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Senate Passes Quality Workforce Act

Sen. Brian Bingman Sen. Brian Bingman

Senate President Pro Tempore Brian Bingman comments on Tuesday’s Senate passage of legislation that will help match Oklahomans with jobs identified by the state Department of Commerce as high-need occupations.

Senate Bill 1639 would create the Quality Workforce Act, which would incentivize Oklahoma companies to pay for employees to gain an associate’s degree or industry certificate in high-need job areas.

“We are fortunate in Oklahoma to have a low unemployment rate, but we do have jobs sitting unfilled right now because we don’t have enough skilled applicants available,” said Bingman, R-Sapulpa, who is author of the bill. “This legislation will help match Oklahomans with critical, high-paying jobs needed in our state right now.”

Details of Senate Bill 1639:

Companies would pay the cost of tuition and materials for a current or potential employee to gain a certificate or degree. After completion, and with documentation from an accredited organization of both the certificate/degree and proof of payment, the business would be eligible for a rebate that refunded the cost.
Only firms that met the stringent thresholds to qualify for Quality Jobs would be eligible. This would include factors such as industry classification, average wage and insurance.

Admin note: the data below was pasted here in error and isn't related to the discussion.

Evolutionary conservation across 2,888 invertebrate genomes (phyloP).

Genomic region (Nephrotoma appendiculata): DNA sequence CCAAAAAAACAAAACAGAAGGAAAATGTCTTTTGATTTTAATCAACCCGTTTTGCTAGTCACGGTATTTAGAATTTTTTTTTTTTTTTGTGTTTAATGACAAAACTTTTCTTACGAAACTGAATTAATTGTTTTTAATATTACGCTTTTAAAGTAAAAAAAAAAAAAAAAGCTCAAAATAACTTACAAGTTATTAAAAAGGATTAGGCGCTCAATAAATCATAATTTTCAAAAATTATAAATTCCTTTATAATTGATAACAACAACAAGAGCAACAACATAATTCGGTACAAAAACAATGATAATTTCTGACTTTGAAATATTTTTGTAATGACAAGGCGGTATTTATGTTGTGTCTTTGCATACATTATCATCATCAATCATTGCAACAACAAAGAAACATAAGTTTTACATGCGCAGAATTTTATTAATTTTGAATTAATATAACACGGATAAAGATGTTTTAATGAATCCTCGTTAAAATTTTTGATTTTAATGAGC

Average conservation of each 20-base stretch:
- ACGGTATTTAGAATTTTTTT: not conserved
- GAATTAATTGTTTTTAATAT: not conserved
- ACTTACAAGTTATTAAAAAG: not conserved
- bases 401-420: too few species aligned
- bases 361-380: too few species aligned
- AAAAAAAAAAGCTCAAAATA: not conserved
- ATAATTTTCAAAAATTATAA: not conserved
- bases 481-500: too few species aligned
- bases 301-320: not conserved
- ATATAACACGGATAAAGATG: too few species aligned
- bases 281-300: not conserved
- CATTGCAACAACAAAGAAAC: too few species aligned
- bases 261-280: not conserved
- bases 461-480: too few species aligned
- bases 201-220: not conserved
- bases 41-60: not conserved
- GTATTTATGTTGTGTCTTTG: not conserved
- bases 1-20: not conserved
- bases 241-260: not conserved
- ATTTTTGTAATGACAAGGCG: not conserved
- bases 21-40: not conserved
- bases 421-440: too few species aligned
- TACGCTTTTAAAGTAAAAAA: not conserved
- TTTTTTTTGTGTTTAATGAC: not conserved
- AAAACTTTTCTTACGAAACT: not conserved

Qualifying companies would be eligible for a rebate not to exceed five percent of the average wage of their employees on an annual basis. For example, if the average wage is $50,000, then the company could receive a rebate of $2,500 per certificate/degree completed. The amount would be fiscally neutral as the newly certified employee will have increased production capacity, earn a higher wage and contribute to a positive state return.
To incentivize companies to actively recruit and invest in specific cohorts, a premium could be applied to the rebate amount. For instance, a 10 percent premium could be added if the certificate/degree is earned by someone previously on Soonercare. An additional five percent could be added if the person is a veteran. These costs would be offset by the reduction of public assistance that may have previously been needed.
To assist companies in identifying and recruiting potential candidates, could be expanded to provide a jobseeker database of the specific industry jobs.

The bill passed the Senate with a vote of 45-1 and now moves to the House for further consideration.

Contact info
Sen. Bingman: (405) 521-5605